We will, in this report, use the SM words to provide baseline data against which to evaluate the accuracy of the explicit guesses and of the SS words. The SM words are words produced under the spell of the positive TOT state but jvdged by S to resemble the target in meaning rather than sound. We are quite sure that the SM words are somewhat more like the target than would be a collection of words produced by Ss with no knowledge of the target. However, the SM words make a better comparative baseline than any other data we collected.

General Problems of Analysis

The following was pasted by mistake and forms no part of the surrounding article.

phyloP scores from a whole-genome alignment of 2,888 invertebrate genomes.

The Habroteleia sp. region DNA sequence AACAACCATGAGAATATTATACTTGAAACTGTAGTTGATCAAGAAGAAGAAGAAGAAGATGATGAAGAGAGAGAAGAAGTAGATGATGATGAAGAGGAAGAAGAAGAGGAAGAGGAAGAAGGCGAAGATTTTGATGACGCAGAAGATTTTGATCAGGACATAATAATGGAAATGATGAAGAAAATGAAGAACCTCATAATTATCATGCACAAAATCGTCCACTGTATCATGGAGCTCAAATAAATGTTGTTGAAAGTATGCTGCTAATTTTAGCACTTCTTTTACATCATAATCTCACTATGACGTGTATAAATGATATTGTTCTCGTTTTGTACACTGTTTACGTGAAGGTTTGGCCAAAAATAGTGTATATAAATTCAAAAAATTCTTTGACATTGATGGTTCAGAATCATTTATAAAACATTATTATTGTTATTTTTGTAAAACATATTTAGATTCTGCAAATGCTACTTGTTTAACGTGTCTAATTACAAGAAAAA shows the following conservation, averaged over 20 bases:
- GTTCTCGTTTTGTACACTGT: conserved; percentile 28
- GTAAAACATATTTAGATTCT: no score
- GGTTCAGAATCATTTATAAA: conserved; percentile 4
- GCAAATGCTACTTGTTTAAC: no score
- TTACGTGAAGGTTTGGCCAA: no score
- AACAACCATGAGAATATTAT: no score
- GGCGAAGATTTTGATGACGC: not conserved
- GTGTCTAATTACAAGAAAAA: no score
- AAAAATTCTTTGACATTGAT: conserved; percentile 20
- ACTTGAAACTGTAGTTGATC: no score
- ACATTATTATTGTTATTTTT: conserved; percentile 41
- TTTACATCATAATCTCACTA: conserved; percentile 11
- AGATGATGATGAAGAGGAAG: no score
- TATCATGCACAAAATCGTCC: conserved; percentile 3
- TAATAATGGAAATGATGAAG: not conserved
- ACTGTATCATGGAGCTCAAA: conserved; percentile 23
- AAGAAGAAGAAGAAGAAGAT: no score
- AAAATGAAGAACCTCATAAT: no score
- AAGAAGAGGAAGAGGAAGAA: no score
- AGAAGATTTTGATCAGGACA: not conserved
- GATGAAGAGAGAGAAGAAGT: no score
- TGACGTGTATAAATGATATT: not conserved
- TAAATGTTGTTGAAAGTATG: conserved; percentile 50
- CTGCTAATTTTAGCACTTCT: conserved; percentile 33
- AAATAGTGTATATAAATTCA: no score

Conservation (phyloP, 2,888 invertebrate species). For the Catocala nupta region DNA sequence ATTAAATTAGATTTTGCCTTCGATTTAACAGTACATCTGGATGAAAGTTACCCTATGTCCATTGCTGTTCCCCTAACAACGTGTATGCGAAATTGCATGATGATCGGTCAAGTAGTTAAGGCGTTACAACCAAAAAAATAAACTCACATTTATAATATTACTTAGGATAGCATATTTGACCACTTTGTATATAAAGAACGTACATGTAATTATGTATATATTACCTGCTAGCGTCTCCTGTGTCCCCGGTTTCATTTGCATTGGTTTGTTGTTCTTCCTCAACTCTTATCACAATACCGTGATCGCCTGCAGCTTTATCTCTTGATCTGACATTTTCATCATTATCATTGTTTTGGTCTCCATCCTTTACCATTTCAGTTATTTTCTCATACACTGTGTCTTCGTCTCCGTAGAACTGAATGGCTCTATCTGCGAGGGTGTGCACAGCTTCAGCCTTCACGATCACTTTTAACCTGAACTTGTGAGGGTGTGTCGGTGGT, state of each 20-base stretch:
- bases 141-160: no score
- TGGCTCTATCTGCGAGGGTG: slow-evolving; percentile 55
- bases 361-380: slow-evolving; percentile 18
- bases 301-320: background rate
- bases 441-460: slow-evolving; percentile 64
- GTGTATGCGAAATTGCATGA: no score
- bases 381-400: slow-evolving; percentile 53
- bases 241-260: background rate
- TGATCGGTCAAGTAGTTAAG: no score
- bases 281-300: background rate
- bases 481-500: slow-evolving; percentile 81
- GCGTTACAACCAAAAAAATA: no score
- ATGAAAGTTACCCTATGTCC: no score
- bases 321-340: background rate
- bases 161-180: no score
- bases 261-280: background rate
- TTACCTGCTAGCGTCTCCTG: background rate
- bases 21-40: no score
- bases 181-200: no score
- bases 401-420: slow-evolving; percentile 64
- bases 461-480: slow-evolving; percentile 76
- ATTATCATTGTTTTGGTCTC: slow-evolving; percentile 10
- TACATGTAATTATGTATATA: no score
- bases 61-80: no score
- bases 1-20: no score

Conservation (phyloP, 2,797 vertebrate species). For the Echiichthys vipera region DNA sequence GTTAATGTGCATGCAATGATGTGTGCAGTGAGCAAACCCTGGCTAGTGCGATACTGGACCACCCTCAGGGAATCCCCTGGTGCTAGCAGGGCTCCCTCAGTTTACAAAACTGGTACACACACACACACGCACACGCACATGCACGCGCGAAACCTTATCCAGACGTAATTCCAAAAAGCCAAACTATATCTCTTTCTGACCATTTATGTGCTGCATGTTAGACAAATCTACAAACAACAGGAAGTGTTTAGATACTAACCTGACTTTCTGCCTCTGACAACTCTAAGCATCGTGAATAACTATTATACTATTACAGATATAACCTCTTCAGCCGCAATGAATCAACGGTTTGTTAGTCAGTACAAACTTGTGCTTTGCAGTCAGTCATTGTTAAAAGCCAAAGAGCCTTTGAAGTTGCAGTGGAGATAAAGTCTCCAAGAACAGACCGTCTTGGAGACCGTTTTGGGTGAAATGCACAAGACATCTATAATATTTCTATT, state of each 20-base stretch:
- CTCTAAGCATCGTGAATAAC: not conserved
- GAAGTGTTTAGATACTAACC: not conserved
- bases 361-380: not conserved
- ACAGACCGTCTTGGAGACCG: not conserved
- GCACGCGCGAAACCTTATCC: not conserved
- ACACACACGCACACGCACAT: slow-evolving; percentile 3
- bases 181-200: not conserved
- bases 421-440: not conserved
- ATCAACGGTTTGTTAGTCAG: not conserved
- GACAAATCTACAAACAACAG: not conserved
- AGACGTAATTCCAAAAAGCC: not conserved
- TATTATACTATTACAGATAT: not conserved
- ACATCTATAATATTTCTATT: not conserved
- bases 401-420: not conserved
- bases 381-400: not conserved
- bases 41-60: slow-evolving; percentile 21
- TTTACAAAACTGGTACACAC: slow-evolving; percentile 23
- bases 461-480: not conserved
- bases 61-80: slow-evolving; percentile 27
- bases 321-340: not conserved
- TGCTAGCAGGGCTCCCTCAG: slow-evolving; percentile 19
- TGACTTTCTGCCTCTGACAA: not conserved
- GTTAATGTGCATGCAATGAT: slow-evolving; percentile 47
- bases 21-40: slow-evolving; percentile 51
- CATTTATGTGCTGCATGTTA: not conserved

The data present problems of analysis that are not common in psychology. To begin with, the words of the list did not reliably precipitate TOT states. Of the original 49 words, all but zither succeeded at least once; the range was from one success to nine. The Ss made actual targets of 51 words not on the original list and all but five of these were pursued by one S only. Clearly none of the 100 words came even close to precipitating a TOT state in all 56 Ss. Furthermore, the Ss varied in their susceptibility to TOT states. There were nine who experienced none at all in a 2-hr period; the largest number experienced in such a period by one S was eight. In out data, then, the entries for one word will not usually involve the same Ss or even the same number of Ss as the entries for another word. The entries for one S need not involve the same words or even the same number of words as the entries for another S. Consequently for the tests we shall want to make there are no significance tests that we can be sure are appropriate.